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Poster Children

I imagine couples all over the States are emailing the ACLU or Lambda Legal, etcetera volunteering to be the case that sues their state for marriage equality. I’ve always wondered if lawyers look for the storybook or “perfect” representative to build a case with. I realize that this completely displays my ignorance of the legal system so please just rub things out and move them around in your brain and we’ll call it even.

I can tell you that we’ve been doing a stint as poster children in our own community this year. I imagine it’s because we have all the right things to ply the public with: we’re well-spoken on the fly (or at least my wife is), we’ve been married for nearly seven years, we have a cute kid who we tote along to rallies, and we’re not terrible looking. I think we make it easy for the general public to see us people like us as normal. At least, I hope that’s the effect for the fence-sitters.

We’re in one of the weekly papers this week, both of us swinging RR and D making awesome quotes. If there’s a link, I’ll post it!


8 Responses

  1. Incidentally, if you ever do want to talk to the ACLU, I am good friends with a woman who does lots of their LGBT plaintiff finding…. The answer to your question is, of course, yes: they do look for plaintiffs that increase the odds of both winning and getting favorable treatment in the press. Most of the cases involve groups of plaintiffs, so part of it is about balancing the group so that different races, ages, locations within a state, and so on are represented.

    • I think we’d make a good addition to any case but I doubt there’s much room to stand in Virginia at the moment. I wonder if the first case here will be brought by individuals married in DC who can’t file state taxes together here (or access a suite of federal services made available through state organizations). We’re quite firmly (so far) committed to marrying in Virginia eventually rather than doing it in DC. The continuing fight is important to me and I’m not sure it has the same voice when spoken by someone already married elsewhere. Besides, I deeply want to marry AT HOME.

  2. I am so thankful for the people who are willing to be poster children. I hate being the focus of that kind of attention which makes the people who are willing to go there even more appreciated. 🙂 Thank you!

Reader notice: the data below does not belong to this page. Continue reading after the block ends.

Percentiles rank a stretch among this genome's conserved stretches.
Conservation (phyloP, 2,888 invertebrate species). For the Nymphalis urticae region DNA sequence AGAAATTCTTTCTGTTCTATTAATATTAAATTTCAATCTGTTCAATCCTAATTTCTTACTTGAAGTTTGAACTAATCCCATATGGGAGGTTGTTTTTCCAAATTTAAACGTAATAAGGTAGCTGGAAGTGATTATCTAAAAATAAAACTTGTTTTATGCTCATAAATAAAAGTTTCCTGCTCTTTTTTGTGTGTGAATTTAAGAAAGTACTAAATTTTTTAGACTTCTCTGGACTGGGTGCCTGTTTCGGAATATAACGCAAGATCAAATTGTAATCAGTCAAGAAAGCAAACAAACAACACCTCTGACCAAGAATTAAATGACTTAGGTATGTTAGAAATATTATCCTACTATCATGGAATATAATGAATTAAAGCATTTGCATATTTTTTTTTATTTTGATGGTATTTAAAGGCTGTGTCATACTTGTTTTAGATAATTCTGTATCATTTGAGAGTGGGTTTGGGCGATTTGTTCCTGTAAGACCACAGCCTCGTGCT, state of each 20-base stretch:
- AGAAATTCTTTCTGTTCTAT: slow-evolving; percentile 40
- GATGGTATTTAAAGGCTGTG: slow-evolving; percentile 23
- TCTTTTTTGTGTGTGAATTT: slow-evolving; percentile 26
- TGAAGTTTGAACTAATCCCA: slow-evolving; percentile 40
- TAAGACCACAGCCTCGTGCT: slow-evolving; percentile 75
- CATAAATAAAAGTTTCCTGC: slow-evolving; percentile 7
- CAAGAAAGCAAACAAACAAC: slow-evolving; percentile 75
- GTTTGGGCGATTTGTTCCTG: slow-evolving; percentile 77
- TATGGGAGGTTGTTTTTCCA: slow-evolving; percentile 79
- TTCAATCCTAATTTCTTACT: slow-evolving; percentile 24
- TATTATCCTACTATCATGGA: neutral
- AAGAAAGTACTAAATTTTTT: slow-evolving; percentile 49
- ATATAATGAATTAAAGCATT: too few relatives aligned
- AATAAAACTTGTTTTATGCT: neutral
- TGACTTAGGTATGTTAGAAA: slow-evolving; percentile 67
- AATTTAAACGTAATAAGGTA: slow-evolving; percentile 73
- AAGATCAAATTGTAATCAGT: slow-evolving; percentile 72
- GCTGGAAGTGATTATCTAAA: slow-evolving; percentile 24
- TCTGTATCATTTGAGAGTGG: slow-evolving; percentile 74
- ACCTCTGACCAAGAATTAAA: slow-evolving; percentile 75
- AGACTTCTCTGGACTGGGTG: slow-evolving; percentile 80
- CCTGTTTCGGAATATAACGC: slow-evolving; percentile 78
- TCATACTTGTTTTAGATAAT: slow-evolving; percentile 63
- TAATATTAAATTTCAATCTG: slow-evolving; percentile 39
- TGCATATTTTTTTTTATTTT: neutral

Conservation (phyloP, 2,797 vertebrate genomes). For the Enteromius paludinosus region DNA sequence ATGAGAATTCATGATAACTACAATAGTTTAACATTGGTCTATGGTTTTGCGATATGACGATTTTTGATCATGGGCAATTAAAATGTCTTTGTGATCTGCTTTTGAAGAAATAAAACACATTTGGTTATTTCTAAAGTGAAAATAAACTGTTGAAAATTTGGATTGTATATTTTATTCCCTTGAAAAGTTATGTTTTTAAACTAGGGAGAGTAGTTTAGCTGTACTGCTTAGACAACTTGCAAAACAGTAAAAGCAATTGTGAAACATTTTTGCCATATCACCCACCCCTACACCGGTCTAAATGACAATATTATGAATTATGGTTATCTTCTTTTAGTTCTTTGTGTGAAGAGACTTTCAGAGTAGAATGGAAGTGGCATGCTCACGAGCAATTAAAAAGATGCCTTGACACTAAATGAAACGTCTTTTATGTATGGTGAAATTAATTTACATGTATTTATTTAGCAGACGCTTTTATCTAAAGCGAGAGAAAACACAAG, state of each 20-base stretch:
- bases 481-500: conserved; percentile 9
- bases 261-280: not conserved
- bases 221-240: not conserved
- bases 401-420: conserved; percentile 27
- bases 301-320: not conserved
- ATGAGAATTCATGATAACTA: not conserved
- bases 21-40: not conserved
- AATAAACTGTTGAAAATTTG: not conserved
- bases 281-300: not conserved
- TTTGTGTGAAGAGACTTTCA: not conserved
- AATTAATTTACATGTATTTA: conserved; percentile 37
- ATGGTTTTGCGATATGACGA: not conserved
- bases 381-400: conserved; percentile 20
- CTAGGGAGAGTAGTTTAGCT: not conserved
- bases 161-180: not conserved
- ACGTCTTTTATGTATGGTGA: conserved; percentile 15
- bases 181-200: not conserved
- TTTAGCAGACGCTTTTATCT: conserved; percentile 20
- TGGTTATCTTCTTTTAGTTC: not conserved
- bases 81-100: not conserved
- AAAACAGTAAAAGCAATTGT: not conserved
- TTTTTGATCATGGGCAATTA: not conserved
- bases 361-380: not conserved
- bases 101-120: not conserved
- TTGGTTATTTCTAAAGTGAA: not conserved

• We began as accidental poster people but now it’s more intentional since we both have come to the view that its important to have a visible long-term couple with kids model that resonates with some of the very traditional folks in a rural area. I’m sure there ar ethers who would step in if we stepped out but for now its a part we’re willing to play.

  3. Exciting! We were interviewed briefly on tv because we got our marriage license on the first day they were available in DC. B. said something smart about the rights the Attorney General in MD was extending to couple who married in DC. The reporter told us that he picked us because it’s actually really hard to tell a couple of homos from a couple of random federal workers going to lunch, or a couple of people doing whatever you do at the court building. They picked us because I was carrying one of the flowers that volunteers were giving out.

    The whole experience was really wonderful, but it was a bummer to realize how strong the social taboo still is against implying that someone who isn’t gay might possibly could be gay.

    (thinking unicorns for you)

  4. That’s exciting! Good for you. We have to work our activist angle on the sly because my wife works for a Catholic school who has the right to fire her for not adhering to the morals of the church. Bugs the heck outta me, but what can we do? Los Angeles is certainly not swimming in teaching jobs at the moment.

    • It’s so frustrating – outrageous really – that we have to face being fired for who we are. I respect groups’ rights to hire and fire who they please but it’s still frustrating.

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